I like my tours to include the “Heineken effect”, reaching the parts that other tours don’t reach.
I was particularly pleased when a professional architect guest on my ‘Pugin and the Gothic Revival’ tour in September 2019 remarked that he’d been on a previous Pugin tour but I’d taken him to two places he’d never visited before.
One was Alton Castle, normally inaccessible to the public because its use as a retreat for Catholic school pupils involves strict safeguarding rules. We were allowed an hour between school groups departing and arriving to see Pugin’s interiors.
The other was the spectacular Chapel in the ruins of the house at Alton Towers.
I’d never seen this space, and thanks to the theme park’s Corporate Events team we were able to visit another rarely accessible Pugin interior.
The chapel was designed in 1832-33 by Thomas Fradgley, Joseph Ireland and Joseph Potter of Lichfield for the devout Catholic 16th Earl of Shrewsbury. The nave is 90 feet long, 30 feet wide and 60 feet high. It has a slender tower with ogee windows and pinnacles that were reduced in height in the 1950s.
Augustus Welby Pugin brightened the Chapel in 1839-40 with carved and painted panels, some of medieval date from Magdalen College, Oxford – and a new reredos and altar.
Later, in 1850, he decorated the previously plain ceiling in blue, red and gold and added a frieze with Latin texts painted on canvas.
The angels on the roof corbels are plaster (which Pugin would be unlikely to have countenanced) but after he had designed the reredos and altar screen in 1839-40 he is known to have been “fixing figures in the chapel gallery” in 1840 and supervised the decoration of the ceiling between 1849 and 1851.
The sixteenth Earl inherited a personal estate of £400,000 from his uncle. At one point he was spending £20,000 a year on building and restoring churches across his many estates.
When he died in 1852 the title passed to his invalid nephew, Bertram, who himself died without an heir four years later. At his death the estate amounted to some 50,000 acres, the income from which was in excess of £50,000.
There followed a legal dispute about the succession of the titles and estates, in the course of which the contents of Alton Towers were auctioned over a period of a twenty-nine days in 1857.
The property eventually passed to a distant Protestant member of the family, Henry, Earl Talbot of Ingestre, who became the 18th Earl of Shrewsbury.
The altar and reredos were removed in 1860 from the Chapel to St Peter’s Catholic Church, Bromsgrove where they remain; most of the other Pugin work was stripped out in 1951 and only fragments remain.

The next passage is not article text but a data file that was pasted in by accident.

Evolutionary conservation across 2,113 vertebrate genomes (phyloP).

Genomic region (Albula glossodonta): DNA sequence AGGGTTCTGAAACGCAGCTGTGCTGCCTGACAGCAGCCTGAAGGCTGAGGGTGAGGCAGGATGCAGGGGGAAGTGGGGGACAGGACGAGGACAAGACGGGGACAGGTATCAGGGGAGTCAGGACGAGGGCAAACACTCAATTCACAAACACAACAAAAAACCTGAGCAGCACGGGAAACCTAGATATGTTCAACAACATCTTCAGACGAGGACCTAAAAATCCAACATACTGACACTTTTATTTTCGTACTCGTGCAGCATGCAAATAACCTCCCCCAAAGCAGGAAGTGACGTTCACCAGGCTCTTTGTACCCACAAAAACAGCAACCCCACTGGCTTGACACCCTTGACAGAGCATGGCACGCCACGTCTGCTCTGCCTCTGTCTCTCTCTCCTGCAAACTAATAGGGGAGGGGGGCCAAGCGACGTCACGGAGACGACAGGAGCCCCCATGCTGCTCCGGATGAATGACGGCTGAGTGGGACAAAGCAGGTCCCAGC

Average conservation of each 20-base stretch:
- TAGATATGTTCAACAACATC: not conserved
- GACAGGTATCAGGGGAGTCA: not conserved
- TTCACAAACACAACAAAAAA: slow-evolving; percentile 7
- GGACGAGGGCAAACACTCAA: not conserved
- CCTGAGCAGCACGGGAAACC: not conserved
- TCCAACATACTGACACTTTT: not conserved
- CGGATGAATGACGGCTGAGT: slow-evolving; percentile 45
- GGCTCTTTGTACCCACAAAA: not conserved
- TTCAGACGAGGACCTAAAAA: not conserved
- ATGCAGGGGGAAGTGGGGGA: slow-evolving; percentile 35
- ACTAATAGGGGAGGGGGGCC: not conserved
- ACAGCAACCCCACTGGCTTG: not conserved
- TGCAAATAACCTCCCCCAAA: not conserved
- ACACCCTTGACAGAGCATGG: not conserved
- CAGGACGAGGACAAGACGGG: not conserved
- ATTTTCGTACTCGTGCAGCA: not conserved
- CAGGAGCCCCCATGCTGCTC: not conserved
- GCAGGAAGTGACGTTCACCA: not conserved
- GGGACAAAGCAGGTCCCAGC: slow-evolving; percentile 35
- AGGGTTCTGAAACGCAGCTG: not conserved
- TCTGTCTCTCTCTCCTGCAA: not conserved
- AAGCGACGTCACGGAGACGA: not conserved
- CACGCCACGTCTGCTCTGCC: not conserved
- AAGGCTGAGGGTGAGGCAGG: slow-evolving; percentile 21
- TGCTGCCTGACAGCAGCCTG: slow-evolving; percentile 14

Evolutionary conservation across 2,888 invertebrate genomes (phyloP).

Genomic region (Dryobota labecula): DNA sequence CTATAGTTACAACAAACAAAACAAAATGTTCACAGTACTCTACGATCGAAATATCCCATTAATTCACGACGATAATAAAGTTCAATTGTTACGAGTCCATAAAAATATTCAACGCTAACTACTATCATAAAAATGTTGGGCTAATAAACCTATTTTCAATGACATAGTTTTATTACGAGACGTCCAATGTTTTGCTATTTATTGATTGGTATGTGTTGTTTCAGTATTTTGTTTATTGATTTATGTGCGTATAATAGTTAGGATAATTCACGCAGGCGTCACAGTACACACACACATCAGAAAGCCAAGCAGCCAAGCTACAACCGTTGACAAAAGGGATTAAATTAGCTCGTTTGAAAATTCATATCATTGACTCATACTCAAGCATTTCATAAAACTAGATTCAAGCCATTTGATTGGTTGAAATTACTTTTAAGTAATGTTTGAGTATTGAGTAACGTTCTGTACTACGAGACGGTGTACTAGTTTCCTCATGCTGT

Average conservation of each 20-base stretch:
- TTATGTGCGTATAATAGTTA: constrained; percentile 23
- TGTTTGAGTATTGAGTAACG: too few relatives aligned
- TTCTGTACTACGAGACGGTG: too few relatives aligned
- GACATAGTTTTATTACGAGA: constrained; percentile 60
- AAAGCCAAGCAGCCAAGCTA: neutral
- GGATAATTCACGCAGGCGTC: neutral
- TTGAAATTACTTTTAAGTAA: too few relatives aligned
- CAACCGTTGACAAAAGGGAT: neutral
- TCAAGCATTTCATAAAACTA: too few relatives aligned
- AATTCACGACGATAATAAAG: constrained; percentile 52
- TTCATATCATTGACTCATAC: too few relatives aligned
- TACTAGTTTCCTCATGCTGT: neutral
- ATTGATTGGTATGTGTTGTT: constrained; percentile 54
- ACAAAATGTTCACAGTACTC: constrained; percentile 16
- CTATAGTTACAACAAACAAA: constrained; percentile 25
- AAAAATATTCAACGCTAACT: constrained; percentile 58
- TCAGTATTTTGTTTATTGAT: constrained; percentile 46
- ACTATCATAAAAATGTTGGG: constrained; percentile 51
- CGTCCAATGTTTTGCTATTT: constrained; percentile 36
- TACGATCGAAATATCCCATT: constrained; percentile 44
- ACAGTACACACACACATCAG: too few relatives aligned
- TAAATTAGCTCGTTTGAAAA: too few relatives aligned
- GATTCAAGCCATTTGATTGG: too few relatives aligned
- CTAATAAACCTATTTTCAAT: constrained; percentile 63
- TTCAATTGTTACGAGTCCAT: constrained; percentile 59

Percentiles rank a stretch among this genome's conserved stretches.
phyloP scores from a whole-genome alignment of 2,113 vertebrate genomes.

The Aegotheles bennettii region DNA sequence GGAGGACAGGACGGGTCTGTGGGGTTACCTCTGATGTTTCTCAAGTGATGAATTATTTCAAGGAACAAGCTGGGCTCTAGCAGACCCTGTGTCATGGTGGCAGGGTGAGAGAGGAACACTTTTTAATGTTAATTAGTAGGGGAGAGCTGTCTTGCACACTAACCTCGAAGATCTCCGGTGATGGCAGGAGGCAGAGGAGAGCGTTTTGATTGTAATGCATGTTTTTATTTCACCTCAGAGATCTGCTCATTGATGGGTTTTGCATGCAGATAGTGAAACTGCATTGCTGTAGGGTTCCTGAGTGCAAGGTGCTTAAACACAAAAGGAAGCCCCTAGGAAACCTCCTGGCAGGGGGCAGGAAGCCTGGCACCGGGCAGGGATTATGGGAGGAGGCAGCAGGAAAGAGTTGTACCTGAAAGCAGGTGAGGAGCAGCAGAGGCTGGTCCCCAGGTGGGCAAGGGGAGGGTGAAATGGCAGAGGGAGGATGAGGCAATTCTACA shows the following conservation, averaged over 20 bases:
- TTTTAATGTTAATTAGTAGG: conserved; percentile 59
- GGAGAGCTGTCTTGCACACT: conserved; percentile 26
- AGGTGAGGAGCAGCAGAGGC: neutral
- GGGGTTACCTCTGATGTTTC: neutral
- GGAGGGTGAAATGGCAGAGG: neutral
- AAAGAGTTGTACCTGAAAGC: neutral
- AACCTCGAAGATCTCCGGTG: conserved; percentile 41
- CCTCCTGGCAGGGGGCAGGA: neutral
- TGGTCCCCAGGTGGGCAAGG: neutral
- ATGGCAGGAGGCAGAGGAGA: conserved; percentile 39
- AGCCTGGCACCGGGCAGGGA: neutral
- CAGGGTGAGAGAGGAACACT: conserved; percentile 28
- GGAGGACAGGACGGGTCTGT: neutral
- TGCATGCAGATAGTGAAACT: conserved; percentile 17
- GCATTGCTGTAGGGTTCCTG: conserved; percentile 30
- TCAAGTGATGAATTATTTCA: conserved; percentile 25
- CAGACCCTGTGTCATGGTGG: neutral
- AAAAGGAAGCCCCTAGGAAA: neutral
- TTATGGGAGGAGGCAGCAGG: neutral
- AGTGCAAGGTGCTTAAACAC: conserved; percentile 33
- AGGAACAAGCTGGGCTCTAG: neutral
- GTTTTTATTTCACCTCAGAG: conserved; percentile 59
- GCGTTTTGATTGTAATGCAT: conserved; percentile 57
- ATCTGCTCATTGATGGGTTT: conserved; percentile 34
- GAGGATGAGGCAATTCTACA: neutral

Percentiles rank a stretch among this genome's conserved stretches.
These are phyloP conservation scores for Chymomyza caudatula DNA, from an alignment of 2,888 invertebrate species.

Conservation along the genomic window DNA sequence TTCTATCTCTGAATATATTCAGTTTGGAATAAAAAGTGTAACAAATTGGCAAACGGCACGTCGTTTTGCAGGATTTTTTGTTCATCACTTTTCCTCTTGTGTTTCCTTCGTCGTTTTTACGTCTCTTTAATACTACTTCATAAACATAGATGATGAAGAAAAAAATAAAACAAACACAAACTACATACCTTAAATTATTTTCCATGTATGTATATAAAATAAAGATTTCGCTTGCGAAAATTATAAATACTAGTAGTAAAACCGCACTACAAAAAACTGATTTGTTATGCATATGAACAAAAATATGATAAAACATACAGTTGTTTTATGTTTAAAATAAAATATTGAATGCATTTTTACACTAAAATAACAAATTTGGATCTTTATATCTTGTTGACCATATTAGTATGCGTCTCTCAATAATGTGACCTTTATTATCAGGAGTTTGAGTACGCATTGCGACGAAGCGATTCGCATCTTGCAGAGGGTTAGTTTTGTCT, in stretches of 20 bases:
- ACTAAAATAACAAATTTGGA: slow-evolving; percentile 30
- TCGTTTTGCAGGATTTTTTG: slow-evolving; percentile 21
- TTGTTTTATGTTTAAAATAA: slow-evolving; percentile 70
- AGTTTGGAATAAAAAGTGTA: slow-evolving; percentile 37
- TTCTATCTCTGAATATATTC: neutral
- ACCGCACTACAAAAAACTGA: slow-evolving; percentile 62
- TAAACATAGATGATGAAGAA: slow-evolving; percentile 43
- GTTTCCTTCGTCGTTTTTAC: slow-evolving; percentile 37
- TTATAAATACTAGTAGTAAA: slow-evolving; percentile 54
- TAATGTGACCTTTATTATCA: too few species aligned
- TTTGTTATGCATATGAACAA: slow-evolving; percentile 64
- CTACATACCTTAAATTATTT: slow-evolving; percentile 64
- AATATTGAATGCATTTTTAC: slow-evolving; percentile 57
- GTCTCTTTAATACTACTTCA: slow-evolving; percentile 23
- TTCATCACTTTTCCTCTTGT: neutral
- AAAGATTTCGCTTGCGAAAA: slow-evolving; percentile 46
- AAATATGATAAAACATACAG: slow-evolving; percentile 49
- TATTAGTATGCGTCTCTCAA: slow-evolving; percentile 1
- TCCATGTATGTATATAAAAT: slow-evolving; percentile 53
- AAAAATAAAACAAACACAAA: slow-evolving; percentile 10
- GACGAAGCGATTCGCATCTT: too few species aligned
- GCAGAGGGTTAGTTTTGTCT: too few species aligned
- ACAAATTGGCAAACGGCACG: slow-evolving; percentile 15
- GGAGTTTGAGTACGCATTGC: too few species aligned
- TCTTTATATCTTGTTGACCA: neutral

The eighteenth Earl was the first to open the gardens to the public in 1860. By the 1890s the annual August grand fêtes were attracting crowds of up to 30,000, mainly brought by train to Alton station.
His grandson, the twentieth Earl, died in 1921, and three years later the Alton Towers estate was sold to a business consortium, Alton Towers Ltd, which ran the estate as a tourist attraction and place of entertainment until the War.
The house was requisitioned as an Officer Cadet Training Unit, and when the owners regained possession in 1951 the dilapidations were such that they chose to strip almost the entire interior of lead roofs and internal timber.
The grounds were reopened to the public in 1952.
From 1958 to 1993 the Chapel interior was obscured by a tented ceiling, beneath which spread a gigantic model railway.
The collapse of a beam on to the Chapel floor in 1993 prompted a full structural and decorative restoration of the ceiling in 1994.
Since the late 1990s further conservation programmes have restored some parts of this exceptional building, but the owners’ priority is inevitably to encourage visitors looking for thrills and spills on amusement-park attractions.
I was particularly grateful to the Alton Towers management for allowing my tour-group to see parts of the ruins that other groups can’t reach.
The 56-page, A4 handbook for the 2019 ‘Pugin and the Gothic Revival’ tour, with text, photographs and a reading list, is available for purchase, price £15.00 including postage and packing. To order a copy, please click here or, if you prefer, send a cheque, payable to Mike Higginbottom, to 63 Vivian Road, Sheffield, S5 6WJ.